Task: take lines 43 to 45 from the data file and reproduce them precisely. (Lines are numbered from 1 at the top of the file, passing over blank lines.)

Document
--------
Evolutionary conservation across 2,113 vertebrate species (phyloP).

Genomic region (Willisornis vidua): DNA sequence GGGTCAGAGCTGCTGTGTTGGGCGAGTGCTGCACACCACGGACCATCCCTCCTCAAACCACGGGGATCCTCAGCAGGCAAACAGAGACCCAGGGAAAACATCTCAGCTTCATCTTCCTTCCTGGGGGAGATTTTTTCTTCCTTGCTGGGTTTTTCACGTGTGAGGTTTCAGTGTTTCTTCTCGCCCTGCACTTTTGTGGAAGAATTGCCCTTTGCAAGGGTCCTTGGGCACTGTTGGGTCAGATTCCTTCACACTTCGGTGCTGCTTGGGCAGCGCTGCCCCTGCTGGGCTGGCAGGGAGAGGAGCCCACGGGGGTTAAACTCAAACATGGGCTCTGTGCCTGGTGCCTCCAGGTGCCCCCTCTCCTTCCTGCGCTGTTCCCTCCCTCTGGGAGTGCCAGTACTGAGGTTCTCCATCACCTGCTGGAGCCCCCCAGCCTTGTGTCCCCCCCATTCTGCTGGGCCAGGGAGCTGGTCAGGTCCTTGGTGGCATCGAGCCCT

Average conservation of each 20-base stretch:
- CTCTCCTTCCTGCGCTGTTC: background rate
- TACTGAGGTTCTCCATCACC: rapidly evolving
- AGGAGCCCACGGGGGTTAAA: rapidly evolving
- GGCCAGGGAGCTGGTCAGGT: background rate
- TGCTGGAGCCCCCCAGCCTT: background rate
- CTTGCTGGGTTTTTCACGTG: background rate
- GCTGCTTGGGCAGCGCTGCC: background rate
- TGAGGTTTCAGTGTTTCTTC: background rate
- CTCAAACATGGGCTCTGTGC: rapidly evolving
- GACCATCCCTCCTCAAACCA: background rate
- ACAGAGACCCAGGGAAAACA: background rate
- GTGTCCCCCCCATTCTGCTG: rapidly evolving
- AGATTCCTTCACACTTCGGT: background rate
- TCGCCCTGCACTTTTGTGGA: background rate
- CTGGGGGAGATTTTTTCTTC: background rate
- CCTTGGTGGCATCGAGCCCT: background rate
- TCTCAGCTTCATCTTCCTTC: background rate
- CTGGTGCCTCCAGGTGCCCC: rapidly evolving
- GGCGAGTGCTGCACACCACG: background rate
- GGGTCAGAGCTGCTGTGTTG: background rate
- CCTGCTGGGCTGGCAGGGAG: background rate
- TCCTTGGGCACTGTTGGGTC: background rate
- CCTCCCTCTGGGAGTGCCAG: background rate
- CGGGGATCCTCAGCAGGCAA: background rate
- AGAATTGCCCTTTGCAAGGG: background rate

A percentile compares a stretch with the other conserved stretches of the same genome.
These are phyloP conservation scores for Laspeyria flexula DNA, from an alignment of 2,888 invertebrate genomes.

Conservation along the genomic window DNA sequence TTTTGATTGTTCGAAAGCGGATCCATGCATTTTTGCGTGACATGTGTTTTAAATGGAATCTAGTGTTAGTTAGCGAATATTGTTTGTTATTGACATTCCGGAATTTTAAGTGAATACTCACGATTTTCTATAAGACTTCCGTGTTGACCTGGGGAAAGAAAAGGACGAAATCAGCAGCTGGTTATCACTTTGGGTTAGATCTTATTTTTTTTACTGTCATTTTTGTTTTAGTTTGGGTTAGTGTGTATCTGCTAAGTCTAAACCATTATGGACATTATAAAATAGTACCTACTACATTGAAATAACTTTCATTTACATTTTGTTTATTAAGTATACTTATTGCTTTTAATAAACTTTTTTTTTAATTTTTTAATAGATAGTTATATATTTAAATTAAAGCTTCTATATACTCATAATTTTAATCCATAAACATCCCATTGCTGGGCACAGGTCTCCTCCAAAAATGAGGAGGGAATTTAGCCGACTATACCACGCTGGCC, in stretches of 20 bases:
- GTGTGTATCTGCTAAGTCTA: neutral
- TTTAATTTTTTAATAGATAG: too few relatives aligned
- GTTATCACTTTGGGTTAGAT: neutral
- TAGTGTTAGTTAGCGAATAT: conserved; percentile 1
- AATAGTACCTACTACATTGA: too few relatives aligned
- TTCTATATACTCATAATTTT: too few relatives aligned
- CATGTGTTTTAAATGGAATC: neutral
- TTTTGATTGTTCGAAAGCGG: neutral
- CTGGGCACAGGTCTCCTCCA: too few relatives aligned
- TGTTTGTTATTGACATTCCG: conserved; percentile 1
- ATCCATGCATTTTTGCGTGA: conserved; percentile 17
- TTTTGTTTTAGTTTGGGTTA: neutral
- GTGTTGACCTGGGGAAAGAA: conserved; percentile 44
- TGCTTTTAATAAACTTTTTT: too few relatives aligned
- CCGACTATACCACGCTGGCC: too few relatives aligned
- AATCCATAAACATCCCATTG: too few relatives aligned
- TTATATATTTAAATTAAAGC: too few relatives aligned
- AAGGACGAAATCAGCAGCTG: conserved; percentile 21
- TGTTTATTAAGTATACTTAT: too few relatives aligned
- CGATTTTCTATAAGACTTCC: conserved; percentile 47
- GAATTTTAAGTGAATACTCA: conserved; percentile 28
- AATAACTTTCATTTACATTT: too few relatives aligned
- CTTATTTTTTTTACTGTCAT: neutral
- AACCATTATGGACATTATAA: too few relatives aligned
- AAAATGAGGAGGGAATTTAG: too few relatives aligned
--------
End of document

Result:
- TTTTGTTTTAGTTTGGGTTA: neutral
- GTGTTGACCTGGGGAAAGAA: conserved; percentile 44
- TGCTTTTAATAAACTTTTTT: too few relatives aligned